At 64, Paula Deen announced on NBC’s ‘Today’ show that she has Type 2 diabetes, a diagnosis that she said she received three years ago. Soon after, the world discovered that our favorite down-home mama has been cooking up more than collard greens.
“For the past two days the world has been in an uproar over Paula Deen’s admission she’s got Type 2 diabetes and that she’s now a paid spokeswoman for a drug manufacturer,” said the NEW YORK DAILY NEWS.
Since the news hit the airwaves, critics have gotten their aprons in a bunch calling for Deen’s spatula. The issue is why the cooking show host, restaurateur, author, actress and Emmy Award-winning television personality continued to promote buttered sausage pancake egg sandwiches after learning she has Type 2 diabetes.
“It is hypocritical [for Paula] to have continued to very publicly promote entirely unhealthy food choices so vital to the management of diabetes,” Donna Shaft, a marketing consultant who has been battling type 2 diabetes for 20 years, told FoxNews.
That’s like chastising your mother for baking peach cobbler for the holidays or throwing rocks at the vendor on the street who sells chilly-cheese hotdogs loaded with relish, mustard and onions. What about our favorite Baltimore hipster cake club, Ace of Cakes’ Duff Goldman, should we ask him for his medical records?
“Hmmm, last time anyone checked, there was no requirement that TV types disclose their health issues. Fact is, most don’t do it until, sadly, they’re flushed out because some ‘close friend’ has dropped a dime to a cheesy magazine or it disrupts their ability to continue working,” said the NEW YORK DAILY NEWS.
While it is true that 25.8 million children and adults in the United States—8.3 percent of the population—have diabetes. According to the American Diabetes Association, 18.8 million people have been diagnosed while 7.0 million people have gone undiagnosed. Over 1 million new cases of diabetes were diagnosed in people aged 20 years and older in 2010, says the American Diabetes Association.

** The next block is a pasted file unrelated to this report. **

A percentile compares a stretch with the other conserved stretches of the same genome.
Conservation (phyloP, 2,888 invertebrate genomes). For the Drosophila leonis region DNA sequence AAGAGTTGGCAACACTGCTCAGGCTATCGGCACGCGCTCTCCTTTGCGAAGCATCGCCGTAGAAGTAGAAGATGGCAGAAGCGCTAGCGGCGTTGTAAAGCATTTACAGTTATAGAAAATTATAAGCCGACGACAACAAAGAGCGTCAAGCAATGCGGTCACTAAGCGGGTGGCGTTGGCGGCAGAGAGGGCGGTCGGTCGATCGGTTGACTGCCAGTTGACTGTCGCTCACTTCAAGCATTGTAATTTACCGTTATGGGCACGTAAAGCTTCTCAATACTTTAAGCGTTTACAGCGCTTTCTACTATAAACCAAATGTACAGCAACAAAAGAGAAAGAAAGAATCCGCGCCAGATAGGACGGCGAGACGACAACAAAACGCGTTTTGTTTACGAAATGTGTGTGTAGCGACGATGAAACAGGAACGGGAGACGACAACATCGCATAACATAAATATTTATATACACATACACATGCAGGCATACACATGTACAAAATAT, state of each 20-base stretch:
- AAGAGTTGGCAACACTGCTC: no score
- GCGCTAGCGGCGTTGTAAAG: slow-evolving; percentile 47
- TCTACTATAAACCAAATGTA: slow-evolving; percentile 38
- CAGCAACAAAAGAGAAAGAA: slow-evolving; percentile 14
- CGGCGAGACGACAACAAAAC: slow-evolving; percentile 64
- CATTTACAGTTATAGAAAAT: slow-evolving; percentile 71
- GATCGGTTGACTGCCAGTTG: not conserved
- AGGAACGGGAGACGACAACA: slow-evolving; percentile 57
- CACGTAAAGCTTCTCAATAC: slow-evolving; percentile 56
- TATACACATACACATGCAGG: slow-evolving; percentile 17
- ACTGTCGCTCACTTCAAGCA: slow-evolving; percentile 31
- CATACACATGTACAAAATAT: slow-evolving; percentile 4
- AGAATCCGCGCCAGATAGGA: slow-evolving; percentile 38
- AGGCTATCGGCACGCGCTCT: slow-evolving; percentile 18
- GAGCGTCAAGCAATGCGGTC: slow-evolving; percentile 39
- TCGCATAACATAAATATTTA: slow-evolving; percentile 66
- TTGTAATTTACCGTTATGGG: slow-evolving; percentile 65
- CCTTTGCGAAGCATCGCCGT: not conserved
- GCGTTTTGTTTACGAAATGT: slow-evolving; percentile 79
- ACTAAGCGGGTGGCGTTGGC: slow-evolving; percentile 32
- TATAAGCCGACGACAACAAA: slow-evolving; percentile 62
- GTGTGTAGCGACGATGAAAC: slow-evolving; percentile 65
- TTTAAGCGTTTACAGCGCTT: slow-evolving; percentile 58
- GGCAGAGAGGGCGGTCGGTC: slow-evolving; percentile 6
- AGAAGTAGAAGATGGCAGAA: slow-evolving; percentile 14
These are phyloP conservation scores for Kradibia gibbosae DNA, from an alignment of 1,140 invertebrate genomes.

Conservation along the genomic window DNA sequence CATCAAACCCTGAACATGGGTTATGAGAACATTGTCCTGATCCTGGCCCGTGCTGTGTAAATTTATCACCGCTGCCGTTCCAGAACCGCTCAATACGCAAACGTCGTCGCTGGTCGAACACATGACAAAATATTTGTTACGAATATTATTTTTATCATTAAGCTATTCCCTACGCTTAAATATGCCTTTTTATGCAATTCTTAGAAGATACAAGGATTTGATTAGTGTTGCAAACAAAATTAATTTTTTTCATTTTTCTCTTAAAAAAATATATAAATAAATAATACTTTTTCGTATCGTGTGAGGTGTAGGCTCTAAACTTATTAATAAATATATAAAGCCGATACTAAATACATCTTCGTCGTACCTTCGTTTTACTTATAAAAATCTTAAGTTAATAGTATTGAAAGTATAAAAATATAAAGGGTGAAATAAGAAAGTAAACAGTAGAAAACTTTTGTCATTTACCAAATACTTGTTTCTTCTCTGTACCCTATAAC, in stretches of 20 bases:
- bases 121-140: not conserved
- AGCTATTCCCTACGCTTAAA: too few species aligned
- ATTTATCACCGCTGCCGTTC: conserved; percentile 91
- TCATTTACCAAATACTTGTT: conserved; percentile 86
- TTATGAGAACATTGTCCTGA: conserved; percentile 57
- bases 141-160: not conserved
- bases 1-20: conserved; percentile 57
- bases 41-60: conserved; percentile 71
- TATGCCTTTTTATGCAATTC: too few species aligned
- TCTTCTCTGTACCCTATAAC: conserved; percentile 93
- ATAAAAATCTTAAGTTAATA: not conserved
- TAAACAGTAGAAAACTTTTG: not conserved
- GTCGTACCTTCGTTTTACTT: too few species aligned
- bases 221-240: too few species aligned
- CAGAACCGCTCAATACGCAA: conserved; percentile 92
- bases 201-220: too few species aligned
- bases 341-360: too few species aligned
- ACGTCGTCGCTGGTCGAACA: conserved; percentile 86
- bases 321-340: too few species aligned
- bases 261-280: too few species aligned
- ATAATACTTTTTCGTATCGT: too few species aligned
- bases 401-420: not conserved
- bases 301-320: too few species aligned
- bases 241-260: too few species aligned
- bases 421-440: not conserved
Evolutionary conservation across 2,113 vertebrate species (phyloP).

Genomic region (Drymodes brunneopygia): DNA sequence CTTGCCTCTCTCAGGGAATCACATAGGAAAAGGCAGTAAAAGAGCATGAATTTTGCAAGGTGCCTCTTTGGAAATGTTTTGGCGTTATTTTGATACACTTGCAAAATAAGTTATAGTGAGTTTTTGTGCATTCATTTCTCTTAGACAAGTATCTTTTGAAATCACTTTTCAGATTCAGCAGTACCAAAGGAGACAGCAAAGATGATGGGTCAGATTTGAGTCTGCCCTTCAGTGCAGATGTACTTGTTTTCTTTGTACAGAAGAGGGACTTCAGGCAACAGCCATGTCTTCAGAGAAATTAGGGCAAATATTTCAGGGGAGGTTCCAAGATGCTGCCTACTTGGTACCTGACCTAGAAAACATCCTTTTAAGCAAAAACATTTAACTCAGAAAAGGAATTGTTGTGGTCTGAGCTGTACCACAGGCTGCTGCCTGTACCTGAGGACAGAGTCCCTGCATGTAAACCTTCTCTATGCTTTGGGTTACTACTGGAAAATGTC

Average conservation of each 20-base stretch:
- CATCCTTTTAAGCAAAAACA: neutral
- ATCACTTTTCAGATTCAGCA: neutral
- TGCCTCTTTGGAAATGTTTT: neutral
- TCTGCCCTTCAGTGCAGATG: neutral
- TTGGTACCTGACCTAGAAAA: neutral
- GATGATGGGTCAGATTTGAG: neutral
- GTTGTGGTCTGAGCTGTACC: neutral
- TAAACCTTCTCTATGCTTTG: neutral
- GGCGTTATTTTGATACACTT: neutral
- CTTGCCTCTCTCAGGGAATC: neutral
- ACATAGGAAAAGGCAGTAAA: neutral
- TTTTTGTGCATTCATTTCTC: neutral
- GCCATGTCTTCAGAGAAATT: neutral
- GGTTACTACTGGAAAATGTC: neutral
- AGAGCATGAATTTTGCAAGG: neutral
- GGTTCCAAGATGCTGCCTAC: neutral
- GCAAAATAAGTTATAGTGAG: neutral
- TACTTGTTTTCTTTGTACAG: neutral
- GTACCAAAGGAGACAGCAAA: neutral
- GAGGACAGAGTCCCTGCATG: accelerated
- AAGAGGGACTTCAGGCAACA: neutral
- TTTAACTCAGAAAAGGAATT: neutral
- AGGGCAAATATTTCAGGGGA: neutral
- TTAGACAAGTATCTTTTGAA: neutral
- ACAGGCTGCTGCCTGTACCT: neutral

“You can’t just eat your way to Type 2 diabetes,” the American Diabetes Association Geralyn Spollett told the New York Times. “But, Southern cooking, as often practiced, can be particularly hazardous to those predisposed to the disease. There’s no denying that Paula’s food has a lot of what we call the deadly triangle: fat, sugar and salt,” she said.
But I think the real issue is and has always been moderation. “See, to get into this foodie frenzy, one has to also believe that somewhere in this great planet, someone is eating Deen’s cooking night after night, week after week, month after month,” said the NEW YORK DAILY NEWS.
To her credit, Deen has pledged to donate some of her proceeds to the American Diabetes Association, which will go a long way toward much-needed research.
CBS News reported that in a segment of ABC’s food chat show ‘The Chew’ that aired Wednesday, Deen said she and her two grown sons, Bobby and Jamie, are working with the drug company’s Diabetes in a New Light campaign “because we, like everybody else, have to work.” But, she added, the three are “in a position” to “set aside a certain percentage (of the Novo Nordisk money) and we’re donating that back to the ADA.”
- Watch: Paula Deen Confirms She Has Type 2 Diabetes (abcnews.go.com)